But what if you’re not driving? Suppose you’re a student working a multi-step math problem and an announcement comes in over the school PA system.
In a new study Erik Altmann and his colleagues investigated the effect of the duration of the interruption. They were especially interested in duration because delay is known to have a robust effect on memory, but is likely to have an effect on attention. (The importance of delay is explained below.)
In this experiment, the multi-step main task involved a display of a digit and a letter, about which subjects had to make seven judgments, in a particular sequence. The graphic below explains the task.
But if the problem is that your distracted, we’d think that both types of problems would be more likely—an interruption would make you lose your place in the sequence (sequence errors) and make you more prone to mistakes in when answering (answer errors).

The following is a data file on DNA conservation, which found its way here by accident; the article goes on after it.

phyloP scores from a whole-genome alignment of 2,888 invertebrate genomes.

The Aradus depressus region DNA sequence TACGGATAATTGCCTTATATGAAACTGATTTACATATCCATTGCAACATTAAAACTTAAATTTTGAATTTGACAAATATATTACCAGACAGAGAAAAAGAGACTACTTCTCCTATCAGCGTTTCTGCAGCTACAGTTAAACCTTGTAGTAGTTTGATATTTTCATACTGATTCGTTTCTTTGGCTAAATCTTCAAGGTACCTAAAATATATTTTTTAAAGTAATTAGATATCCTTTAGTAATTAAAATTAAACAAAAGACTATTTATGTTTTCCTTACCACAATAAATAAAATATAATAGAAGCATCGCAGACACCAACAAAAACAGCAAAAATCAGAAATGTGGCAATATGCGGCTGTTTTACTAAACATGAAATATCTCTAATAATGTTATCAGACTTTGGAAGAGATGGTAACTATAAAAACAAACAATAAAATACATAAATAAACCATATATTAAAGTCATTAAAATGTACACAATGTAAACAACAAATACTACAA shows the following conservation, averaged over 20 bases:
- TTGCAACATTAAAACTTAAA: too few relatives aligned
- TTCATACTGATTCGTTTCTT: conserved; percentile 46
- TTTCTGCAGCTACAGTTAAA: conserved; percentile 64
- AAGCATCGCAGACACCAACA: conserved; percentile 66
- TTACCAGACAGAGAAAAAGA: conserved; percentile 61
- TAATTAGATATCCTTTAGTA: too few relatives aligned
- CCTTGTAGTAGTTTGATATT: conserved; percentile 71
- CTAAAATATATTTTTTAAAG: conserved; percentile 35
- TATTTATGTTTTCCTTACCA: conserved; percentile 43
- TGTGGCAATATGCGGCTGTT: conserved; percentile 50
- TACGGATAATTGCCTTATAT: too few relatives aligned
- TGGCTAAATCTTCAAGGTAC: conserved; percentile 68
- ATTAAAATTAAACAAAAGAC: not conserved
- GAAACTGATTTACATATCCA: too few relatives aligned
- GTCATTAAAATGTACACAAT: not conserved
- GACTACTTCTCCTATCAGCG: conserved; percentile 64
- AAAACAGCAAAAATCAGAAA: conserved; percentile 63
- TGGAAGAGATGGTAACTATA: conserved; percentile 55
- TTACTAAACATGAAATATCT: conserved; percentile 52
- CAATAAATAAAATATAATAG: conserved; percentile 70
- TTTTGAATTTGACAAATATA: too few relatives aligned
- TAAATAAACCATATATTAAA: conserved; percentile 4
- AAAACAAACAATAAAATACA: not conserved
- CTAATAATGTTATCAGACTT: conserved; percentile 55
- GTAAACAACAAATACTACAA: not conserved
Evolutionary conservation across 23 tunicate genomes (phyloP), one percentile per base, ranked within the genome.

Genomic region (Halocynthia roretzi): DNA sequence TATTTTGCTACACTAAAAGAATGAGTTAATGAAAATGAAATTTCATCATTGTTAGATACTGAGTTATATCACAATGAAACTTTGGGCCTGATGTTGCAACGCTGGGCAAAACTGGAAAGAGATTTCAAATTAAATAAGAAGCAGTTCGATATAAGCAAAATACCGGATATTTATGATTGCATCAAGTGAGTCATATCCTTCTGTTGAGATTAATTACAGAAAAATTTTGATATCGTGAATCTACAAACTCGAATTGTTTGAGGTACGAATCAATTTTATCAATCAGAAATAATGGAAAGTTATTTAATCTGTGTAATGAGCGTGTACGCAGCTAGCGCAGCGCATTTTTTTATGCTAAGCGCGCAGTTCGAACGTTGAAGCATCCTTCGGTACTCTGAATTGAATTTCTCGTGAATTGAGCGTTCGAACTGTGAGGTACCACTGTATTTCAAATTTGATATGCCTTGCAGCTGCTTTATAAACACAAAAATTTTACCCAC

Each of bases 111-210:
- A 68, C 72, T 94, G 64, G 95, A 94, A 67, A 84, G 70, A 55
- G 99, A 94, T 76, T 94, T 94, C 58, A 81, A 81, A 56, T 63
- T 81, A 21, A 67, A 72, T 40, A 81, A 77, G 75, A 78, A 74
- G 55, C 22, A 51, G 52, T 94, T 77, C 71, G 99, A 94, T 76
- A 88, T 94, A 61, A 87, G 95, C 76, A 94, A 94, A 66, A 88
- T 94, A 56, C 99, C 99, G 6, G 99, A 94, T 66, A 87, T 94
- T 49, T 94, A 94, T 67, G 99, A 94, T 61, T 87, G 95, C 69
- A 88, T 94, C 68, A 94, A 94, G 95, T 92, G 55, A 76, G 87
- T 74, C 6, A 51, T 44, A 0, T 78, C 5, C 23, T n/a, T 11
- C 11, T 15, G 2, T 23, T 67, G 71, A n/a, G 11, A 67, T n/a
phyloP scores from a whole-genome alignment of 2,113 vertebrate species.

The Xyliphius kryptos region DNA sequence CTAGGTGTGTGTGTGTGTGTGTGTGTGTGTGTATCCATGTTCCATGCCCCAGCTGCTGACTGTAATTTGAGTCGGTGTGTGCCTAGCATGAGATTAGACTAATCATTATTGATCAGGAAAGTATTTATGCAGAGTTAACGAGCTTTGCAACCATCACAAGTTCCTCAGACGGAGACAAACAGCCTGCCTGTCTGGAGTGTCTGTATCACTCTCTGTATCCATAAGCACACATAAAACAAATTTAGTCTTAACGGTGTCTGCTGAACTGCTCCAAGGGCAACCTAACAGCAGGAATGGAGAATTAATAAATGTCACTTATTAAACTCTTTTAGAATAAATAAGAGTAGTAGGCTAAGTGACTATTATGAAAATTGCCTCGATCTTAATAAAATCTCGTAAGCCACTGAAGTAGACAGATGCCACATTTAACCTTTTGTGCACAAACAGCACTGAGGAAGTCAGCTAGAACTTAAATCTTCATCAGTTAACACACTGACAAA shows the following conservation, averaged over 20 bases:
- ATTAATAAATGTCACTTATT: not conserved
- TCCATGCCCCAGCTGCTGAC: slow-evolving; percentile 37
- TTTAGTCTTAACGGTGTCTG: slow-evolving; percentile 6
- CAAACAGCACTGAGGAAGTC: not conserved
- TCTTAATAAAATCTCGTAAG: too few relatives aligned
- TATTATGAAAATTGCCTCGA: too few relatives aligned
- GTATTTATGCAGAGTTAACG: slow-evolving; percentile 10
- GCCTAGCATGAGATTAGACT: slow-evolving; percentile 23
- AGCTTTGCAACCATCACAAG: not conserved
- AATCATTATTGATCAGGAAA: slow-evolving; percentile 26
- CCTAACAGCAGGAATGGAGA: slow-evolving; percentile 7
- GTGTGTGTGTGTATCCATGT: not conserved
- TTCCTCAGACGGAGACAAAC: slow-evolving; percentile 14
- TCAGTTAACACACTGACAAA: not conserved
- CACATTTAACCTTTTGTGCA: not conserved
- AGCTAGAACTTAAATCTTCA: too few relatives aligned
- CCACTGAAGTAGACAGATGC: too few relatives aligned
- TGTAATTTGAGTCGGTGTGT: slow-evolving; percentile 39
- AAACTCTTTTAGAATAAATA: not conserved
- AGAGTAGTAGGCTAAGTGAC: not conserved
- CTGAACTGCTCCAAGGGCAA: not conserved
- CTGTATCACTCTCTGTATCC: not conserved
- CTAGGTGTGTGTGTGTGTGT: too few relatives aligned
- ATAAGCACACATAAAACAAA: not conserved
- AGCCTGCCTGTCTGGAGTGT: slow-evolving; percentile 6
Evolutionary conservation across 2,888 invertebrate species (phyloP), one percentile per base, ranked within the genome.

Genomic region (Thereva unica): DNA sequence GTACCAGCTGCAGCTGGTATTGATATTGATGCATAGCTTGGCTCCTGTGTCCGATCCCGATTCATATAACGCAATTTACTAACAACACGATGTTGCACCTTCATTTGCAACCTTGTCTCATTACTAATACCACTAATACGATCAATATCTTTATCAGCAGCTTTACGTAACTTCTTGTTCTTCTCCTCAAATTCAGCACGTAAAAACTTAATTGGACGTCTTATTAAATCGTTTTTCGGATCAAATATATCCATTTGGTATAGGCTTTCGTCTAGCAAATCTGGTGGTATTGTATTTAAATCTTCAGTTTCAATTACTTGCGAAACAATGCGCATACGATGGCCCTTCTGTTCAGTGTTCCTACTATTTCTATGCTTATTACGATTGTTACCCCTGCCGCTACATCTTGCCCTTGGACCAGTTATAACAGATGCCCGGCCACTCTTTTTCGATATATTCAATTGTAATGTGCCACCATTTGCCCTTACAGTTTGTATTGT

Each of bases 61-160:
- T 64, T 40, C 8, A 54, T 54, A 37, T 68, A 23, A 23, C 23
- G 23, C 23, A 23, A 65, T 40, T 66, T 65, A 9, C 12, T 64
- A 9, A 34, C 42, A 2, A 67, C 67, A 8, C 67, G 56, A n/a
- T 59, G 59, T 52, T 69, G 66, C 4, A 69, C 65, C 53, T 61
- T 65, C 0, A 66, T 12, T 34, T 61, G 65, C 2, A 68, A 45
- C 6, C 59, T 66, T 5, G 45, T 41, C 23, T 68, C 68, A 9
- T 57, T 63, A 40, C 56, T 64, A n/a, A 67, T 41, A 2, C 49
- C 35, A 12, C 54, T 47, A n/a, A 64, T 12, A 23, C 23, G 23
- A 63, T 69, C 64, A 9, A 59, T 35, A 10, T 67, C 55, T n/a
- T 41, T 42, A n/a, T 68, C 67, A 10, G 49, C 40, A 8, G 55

The results were quite clear, as shown in the figure
As in other experiments, this one showed that an interruption incurred a cost to response time upon return to the main task. In this experiment, this cost increased with delay, and in light of the error data, we’d interpret this effect as being due to subjects struggling to remember where they were in the sequence.
So administrators...if you haven't set a policy that the PA system is silent during class, think about doing so!